This film is a documentary, shot with a minimum of equipment in a consumer video format, but that alone does not make it cinema verité. It is largely composed of a string of interviews filmed at the homes and offices of subjects who are well aware they are being interviewed, with very little footage where subjects are doing anything more than addressing the interviewer, as such it may hardly be considered cinema verité. In fact, there are interstitial scenes filmed in silhouette on a sound stage, contrary to the article, which further dilute the representation of the work as cinema verité. None of this comment is intended to suggest anything negative about the film itself. I was involved with the production, working closely with Sandi, particularly during the editing and transfer. Eric Solstein (talk) 19:40, 12 January 2008 (UTC)


Uh, how come next to "running time" in the infobox, it says "Israel, France, USA"? I don't know what the running time of the movie is, so I don't know what to change it to. And I didn't think I should just take out the whole line...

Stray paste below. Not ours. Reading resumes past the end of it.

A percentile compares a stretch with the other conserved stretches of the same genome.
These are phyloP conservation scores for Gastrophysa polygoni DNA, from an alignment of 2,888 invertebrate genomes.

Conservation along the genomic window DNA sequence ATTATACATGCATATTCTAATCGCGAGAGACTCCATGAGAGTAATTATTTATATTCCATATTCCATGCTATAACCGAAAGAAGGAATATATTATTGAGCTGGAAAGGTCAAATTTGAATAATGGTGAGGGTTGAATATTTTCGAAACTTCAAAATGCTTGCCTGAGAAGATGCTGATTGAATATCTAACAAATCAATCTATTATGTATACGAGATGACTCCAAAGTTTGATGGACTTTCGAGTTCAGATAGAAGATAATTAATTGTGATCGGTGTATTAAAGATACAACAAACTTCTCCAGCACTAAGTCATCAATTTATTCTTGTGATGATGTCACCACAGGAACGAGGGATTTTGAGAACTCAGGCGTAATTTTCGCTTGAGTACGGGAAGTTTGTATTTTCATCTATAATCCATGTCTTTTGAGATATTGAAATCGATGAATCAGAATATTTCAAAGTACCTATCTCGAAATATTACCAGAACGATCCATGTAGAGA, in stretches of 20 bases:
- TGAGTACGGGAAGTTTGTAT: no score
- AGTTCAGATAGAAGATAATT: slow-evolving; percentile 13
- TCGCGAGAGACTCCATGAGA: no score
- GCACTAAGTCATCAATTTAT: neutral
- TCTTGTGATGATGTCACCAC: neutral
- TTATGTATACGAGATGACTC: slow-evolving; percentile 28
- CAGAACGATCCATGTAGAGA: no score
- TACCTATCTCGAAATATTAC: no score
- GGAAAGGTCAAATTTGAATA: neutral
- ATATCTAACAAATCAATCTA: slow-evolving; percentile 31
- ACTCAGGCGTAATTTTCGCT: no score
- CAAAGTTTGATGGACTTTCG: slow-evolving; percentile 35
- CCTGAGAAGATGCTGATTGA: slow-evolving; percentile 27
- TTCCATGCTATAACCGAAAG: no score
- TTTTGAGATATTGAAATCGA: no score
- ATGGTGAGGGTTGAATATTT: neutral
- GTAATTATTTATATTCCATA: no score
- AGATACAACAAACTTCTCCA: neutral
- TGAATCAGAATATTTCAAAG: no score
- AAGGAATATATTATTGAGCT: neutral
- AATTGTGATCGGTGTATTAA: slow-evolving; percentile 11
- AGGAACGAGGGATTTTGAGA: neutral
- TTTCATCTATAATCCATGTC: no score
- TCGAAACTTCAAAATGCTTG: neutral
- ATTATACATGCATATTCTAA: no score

CrayZsaaron (talk) 21:40, 12 January 2008 (UTC)

fixed. Rami R 22:13, 12 January 2008 (UTC)


"Orthodox jews" is not a name, therefore it should not be spelled with capitals. So I think. Is there another principle working here, that I am unaware of? --Etxrge (talk) 21:34, 20 January 2008 (UTC)

"Jew" is always capitalized in English. Capitalizing "Orthodox Jews" makes it clear we mean adherents of Orthodox Judaism, rather than Jews who happen to be orthodox in any of the senses of that word. —Angr If you've written a quality article... 21:52, 20 January 2008 (UTC)


That soundtrack section should have a very basic summary of the album in it, per the comprehensiveness criteria of WP:FA? — Crisco 1492 (talk) 08:51, 26 January 2013 (UTC)